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ESPN drops Twins 44 spots in '12 Ultimate Standings

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8 replies to this topic

#1 Cody Christie

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Posted 11 September 2012 - 03:24 PM

In 2011, the Twins ranked 39th out of all major sports teams in ESPN's Ultimate Standings. After a terrible 2011 and another bad year in 2012, the Twins have dropped to 83rd overall.

  • Twins players ranked 26th overall in MLB
  • Dropped 30 or more spots in six of the eight categories
  • Their lowest ranking (106th) was in "Bang For Your Buck" since their ticket price is 20% than the MLB average
  • Stadium Experience was best category (13th)

The complete rankings can be found here.

#2 Brock Beauchamp

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Posted 11 September 2012 - 03:30 PM

And they still beat out the Vikings and Wild.

#3 J-Dog Dungan

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Posted 11 September 2012 - 04:49 PM

And were somehow beat by the Wolves. Ya know, I think that the WNBA should have been included on this list; if it had been, we'd most likely have a top-20 to top-10 team in the Lynx.

#4 IdahoPilgrim

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Posted 11 September 2012 - 05:33 PM

The inherent flaw in this type of comparative study, of course, is the idea that all the sports are ranked equally when it comes to viewing preference.

Personally, I am much more interested in baseball and hockey than I am in basketball and football. I don't care how "reasonable" a deal the T-Wolves are - I'd much rather see a Twins game.

#5 LaBombo

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Posted 11 September 2012 - 06:01 PM

The inherent flaw in this type of comparative study, of course, is the idea that all the sports are ranked equally when it comes to viewing preference.

Personally, I am much more interested in baseball and hockey than I am in basketball and football. I don't care how "reasonable" a deal the T-Wolves are - I'd much rather see a Twins game.


Yeah, that's actually not a flaw, it's THE POINT of the exercise: to factor out the raw popularity differences between sports, like your Twins/Wolves example, and create a picture of how fans view a given sports franchise relative to the other ones in that sport.

No, the weakness of this interesting study (and thanks, OP, for posting it) is the relatively small data pool to draw on of fans with extensive knowledge of other franchises in a given sport. For example, how many baseball fans have been to a game in more than half the other stadiums in baseball?

Without sampling primarily fans with a strong knowledge basis for comparison in categories like "stadium experience", then the study is telling us more about how good a given franchise is at pleasing the fan base in such a category than it it's telling us how stadium experiences really compare by city.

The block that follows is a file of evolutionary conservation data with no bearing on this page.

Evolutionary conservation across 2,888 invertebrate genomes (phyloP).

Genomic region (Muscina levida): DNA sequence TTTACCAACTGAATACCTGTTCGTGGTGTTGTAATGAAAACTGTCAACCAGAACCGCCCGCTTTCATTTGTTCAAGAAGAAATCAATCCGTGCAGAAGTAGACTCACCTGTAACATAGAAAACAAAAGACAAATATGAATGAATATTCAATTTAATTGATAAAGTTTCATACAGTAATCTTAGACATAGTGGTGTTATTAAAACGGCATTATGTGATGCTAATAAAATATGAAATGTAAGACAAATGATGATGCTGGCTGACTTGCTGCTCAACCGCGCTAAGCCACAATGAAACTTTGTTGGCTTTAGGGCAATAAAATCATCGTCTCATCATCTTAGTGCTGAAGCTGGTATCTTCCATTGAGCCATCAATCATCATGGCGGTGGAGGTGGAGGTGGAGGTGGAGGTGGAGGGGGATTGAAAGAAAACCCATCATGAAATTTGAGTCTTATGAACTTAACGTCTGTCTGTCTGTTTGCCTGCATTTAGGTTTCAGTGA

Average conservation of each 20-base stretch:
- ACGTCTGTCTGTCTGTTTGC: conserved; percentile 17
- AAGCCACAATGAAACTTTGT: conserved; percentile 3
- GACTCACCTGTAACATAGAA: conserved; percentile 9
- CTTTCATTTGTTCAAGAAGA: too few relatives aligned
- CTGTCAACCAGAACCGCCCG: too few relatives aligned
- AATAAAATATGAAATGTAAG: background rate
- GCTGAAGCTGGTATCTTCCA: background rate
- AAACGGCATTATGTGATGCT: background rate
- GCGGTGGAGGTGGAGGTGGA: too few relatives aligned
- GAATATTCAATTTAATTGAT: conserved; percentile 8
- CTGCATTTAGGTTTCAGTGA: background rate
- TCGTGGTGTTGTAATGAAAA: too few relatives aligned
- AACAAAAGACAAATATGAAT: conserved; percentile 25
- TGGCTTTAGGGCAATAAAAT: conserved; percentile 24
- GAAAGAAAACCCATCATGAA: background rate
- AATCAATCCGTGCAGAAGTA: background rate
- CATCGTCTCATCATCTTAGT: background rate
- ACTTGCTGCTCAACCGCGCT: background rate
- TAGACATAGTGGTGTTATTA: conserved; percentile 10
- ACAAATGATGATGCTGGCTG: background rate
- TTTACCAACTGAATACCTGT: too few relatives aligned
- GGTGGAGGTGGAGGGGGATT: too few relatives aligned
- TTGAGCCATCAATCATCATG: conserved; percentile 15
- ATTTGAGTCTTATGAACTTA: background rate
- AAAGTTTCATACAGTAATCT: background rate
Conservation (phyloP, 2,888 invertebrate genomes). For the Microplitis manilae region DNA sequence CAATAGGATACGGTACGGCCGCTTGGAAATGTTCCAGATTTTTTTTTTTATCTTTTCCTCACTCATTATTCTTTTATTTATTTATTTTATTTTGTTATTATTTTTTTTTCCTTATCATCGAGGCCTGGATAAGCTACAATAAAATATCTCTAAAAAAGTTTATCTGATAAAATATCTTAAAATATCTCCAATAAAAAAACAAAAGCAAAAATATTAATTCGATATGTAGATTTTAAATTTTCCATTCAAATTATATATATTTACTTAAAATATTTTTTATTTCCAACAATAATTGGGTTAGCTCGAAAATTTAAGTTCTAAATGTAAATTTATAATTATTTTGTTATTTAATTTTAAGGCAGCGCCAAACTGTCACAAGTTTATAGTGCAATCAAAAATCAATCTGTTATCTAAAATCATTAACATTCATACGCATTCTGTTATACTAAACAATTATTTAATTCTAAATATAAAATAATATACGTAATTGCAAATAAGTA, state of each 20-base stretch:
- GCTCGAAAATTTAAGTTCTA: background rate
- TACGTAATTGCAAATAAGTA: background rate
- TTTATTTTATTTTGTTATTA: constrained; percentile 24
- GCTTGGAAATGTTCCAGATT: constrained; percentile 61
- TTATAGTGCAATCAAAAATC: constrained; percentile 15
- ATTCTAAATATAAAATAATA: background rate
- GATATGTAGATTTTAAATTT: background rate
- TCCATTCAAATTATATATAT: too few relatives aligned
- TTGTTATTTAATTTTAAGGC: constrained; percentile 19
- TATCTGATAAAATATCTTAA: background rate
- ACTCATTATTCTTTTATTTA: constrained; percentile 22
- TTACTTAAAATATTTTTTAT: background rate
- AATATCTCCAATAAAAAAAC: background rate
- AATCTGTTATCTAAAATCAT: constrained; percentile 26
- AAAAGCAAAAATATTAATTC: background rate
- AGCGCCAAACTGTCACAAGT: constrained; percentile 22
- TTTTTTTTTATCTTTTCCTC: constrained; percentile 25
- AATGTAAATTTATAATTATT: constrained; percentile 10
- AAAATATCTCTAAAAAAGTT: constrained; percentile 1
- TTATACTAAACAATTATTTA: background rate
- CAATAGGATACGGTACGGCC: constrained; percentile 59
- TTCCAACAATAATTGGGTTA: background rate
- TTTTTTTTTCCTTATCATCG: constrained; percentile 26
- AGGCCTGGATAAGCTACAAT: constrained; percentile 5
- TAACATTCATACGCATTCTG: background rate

#6 twinsnorth49

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Posted 11 September 2012 - 06:10 PM

The inherent flaw in this type of comparative study, of course, is the idea that all the sports are ranked equally when it comes to viewing preference.

Personally, I am much more interested in baseball and hockey than I am in basketball and football. I don't care how "reasonable" a deal the T-Wolves are - I'd much rather see a Twins game.


The inherent flaw in this is ESPN did it, who gives a crap.

#7 LaBombo

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Posted 11 September 2012 - 06:17 PM

The inherent flaw in this is ESPN did it, who gives a crap.


That's incorrect. ESPN published the results, but the information was gathered and interpreted by two independent firms and a university.

#8 twinsnorth49

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Posted 11 September 2012 - 07:49 PM


The inherent flaw in this is ESPN did it, who gives a crap.


That's incorrect. ESPN published the results, but the information was gathered and interpreted by two independent firms and a university.


Well I stand corrected, except the who gives a crap part.

#9 Pius Jefferson

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Posted 11 September 2012 - 07:55 PM

And were somehow beat by the Wolves. Ya know, I think that the WNBA should have been included on this list; if it had been, we'd most likely have a top-20 to top-10 team in the Lynx.



They aren't going to include leagues that only stay in business because the Sugar Daddy David Stern allows it to happen.